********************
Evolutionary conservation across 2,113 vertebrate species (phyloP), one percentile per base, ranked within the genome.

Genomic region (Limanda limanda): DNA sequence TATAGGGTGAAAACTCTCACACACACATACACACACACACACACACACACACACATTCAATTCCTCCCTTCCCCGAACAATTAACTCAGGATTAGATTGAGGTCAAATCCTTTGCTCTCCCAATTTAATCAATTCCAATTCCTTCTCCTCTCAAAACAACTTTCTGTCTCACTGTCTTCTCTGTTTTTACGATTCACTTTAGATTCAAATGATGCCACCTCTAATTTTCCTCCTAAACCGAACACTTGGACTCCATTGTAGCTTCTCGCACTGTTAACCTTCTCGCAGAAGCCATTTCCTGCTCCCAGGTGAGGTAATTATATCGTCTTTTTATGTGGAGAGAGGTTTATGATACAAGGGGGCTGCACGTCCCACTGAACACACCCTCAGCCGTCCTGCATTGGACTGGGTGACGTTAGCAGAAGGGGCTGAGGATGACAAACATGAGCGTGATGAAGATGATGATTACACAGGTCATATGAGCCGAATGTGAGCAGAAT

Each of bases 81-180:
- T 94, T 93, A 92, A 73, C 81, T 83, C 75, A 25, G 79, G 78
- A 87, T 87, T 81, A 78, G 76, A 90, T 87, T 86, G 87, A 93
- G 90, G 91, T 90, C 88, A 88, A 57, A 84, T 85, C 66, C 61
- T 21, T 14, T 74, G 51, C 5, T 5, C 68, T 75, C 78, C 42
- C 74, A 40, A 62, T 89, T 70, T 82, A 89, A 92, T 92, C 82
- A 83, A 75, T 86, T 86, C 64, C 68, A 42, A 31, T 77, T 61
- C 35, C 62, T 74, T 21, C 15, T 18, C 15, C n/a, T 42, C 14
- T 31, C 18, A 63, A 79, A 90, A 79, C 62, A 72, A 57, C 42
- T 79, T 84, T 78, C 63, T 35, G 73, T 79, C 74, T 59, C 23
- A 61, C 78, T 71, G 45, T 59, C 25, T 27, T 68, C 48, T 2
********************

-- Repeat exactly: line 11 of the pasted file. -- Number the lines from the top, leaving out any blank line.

- T 31, C 18, A 63, A 79, A 90, A 79, C 62, A 72, A 57, C 42